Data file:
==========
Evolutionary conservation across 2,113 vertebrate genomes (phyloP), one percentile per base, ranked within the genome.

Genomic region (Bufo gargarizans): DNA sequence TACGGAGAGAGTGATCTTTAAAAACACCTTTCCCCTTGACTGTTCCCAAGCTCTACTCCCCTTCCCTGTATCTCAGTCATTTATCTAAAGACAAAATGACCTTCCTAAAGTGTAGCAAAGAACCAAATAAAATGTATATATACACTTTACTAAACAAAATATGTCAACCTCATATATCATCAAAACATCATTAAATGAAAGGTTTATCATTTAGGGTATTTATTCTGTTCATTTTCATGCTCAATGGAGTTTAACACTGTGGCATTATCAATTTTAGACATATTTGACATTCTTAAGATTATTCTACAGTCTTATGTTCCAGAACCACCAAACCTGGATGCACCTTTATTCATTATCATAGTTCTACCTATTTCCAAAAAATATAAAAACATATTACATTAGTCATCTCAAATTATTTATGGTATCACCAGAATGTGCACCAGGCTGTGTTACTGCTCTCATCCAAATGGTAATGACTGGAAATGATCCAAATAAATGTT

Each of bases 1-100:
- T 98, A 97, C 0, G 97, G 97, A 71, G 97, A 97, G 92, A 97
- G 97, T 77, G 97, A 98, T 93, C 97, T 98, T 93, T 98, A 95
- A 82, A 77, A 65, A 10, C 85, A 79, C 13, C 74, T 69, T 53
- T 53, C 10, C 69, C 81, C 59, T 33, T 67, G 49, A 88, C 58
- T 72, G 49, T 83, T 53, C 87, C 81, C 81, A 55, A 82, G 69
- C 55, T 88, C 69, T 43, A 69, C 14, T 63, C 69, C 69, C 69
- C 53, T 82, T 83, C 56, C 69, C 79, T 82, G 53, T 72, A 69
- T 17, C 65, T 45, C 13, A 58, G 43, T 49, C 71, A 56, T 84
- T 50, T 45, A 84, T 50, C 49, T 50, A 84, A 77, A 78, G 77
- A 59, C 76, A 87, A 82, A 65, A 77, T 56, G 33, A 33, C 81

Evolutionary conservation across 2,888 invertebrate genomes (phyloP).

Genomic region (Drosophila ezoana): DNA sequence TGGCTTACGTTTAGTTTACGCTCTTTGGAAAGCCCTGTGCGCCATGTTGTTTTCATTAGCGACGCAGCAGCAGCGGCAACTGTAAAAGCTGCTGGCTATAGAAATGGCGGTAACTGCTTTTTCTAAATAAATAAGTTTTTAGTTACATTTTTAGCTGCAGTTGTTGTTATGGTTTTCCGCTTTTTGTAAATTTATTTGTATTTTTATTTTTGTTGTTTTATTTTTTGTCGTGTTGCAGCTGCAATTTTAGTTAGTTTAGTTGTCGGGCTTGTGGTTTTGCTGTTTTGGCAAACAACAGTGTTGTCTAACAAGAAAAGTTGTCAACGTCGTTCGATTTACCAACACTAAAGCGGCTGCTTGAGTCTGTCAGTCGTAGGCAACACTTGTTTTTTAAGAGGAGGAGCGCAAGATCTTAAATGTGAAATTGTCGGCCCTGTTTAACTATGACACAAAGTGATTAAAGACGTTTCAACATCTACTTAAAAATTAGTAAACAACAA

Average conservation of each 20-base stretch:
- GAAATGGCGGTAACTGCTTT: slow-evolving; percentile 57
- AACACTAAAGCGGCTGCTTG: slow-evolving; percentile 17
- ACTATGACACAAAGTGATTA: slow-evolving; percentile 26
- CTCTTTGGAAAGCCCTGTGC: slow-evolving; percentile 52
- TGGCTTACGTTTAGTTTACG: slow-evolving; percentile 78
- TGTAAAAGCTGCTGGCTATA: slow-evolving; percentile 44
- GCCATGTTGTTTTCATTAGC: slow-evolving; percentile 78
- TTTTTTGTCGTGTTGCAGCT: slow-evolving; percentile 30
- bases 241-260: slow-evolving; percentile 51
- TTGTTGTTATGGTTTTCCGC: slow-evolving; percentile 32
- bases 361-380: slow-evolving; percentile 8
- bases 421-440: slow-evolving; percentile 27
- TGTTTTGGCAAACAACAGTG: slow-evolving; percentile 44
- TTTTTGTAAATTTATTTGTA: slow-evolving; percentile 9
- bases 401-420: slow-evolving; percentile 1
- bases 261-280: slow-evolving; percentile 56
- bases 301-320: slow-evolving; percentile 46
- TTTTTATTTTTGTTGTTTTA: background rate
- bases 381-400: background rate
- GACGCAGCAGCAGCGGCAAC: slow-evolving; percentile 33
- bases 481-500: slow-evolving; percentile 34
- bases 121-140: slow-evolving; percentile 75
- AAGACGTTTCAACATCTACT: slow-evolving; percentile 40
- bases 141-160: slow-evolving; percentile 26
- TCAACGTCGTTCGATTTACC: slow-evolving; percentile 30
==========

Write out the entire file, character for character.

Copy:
Evolutionary conservation across 2,113 vertebrate genomes (phyloP), one percentile per base, ranked within the genome.

Genomic region (Bufo gargarizans): DNA sequence TACGGAGAGAGTGATCTTTAAAAACACCTTTCCCCTTGACTGTTCCCAAGCTCTACTCCCCTTCCCTGTATCTCAGTCATTTATCTAAAGACAAAATGACCTTCCTAAAGTGTAGCAAAGAACCAAATAAAATGTATATATACACTTTACTAAACAAAATATGTCAACCTCATATATCATCAAAACATCATTAAATGAAAGGTTTATCATTTAGGGTATTTATTCTGTTCATTTTCATGCTCAATGGAGTTTAACACTGTGGCATTATCAATTTTAGACATATTTGACATTCTTAAGATTATTCTACAGTCTTATGTTCCAGAACCACCAAACCTGGATGCACCTTTATTCATTATCATAGTTCTACCTATTTCCAAAAAATATAAAAACATATTACATTAGTCATCTCAAATTATTTATGGTATCACCAGAATGTGCACCAGGCTGTGTTACTGCTCTCATCCAAATGGTAATGACTGGAAATGATCCAAATAAATGTT

Each of bases 1-100:
- T 98, A 97, C 0, G 97, G 97, A 71, G 97, A 97, G 92, A 97
- G 97, T 77, G 97, A 98, T 93, C 97, T 98, T 93, T 98, A 95
- A 82, A 77, A 65, A 10, C 85, A 79, C 13, C 74, T 69, T 53
- T 53, C 10, C 69, C 81, C 59, T 33, T 67, G 49, A 88, C 58
- T 72, G 49, T 83, T 53, C 87, C 81, C 81, A 55, A 82, G 69
- C 55, T 88, C 69, T 43, A 69, C 14, T 63, C 69, C 69, C 69
- C 53, T 82, T 83, C 56, C 69, C 79, T 82, G 53, T 72, A 69
- T 17, C 65, T 45, C 13, A 58, G 43, T 49, C 71, A 56, T 84
- T 50, T 45, A 84, T 50, C 49, T 50, A 84, A 77, A 78, G 77
- A 59, C 76, A 87, A 82, A 65, A 77, T 56, G 33, A 33, C 81

Evolutionary conservation across 2,888 invertebrate genomes (phyloP).

Genomic region (Drosophila ezoana): DNA sequence TGGCTTACGTTTAGTTTACGCTCTTTGGAAAGCCCTGTGCGCCATGTTGTTTTCATTAGCGACGCAGCAGCAGCGGCAACTGTAAAAGCTGCTGGCTATAGAAATGGCGGTAACTGCTTTTTCTAAATAAATAAGTTTTTAGTTACATTTTTAGCTGCAGTTGTTGTTATGGTTTTCCGCTTTTTGTAAATTTATTTGTATTTTTATTTTTGTTGTTTTATTTTTTGTCGTGTTGCAGCTGCAATTTTAGTTAGTTTAGTTGTCGGGCTTGTGGTTTTGCTGTTTTGGCAAACAACAGTGTTGTCTAACAAGAAAAGTTGTCAACGTCGTTCGATTTACCAACACTAAAGCGGCTGCTTGAGTCTGTCAGTCGTAGGCAACACTTGTTTTTTAAGAGGAGGAGCGCAAGATCTTAAATGTGAAATTGTCGGCCCTGTTTAACTATGACACAAAGTGATTAAAGACGTTTCAACATCTACTTAAAAATTAGTAAACAACAA

Average conservation of each 20-base stretch:
- GAAATGGCGGTAACTGCTTT: slow-evolving; percentile 57
- AACACTAAAGCGGCTGCTTG: slow-evolving; percentile 17
- ACTATGACACAAAGTGATTA: slow-evolving; percentile 26
- CTCTTTGGAAAGCCCTGTGC: slow-evolving; percentile 52
- TGGCTTACGTTTAGTTTACG: slow-evolving; percentile 78
- TGTAAAAGCTGCTGGCTATA: slow-evolving; percentile 44
- GCCATGTTGTTTTCATTAGC: slow-evolving; percentile 78
- TTTTTTGTCGTGTTGCAGCT: slow-evolving; percentile 30
- bases 241-260: slow-evolving; percentile 51
- TTGTTGTTATGGTTTTCCGC: slow-evolving; percentile 32
- bases 361-380: slow-evolving; percentile 8
- bases 421-440: slow-evolving; percentile 27
- TGTTTTGGCAAACAACAGTG: slow-evolving; percentile 44
- TTTTTGTAAATTTATTTGTA: slow-evolving; percentile 9
- bases 401-420: slow-evolving; percentile 1
- bases 261-280: slow-evolving; percentile 56
- bases 301-320: slow-evolving; percentile 46
- TTTTTATTTTTGTTGTTTTA: background rate
- bases 381-400: background rate
- GACGCAGCAGCAGCGGCAAC: slow-evolving; percentile 33
- bases 481-500: slow-evolving; percentile 34
- bases 121-140: slow-evolving; percentile 75
- AAGACGTTTCAACATCTACT: slow-evolving; percentile 40
- bases 141-160: slow-evolving; percentile 26
- TCAACGTCGTTCGATTTACC: slow-evolving; percentile 30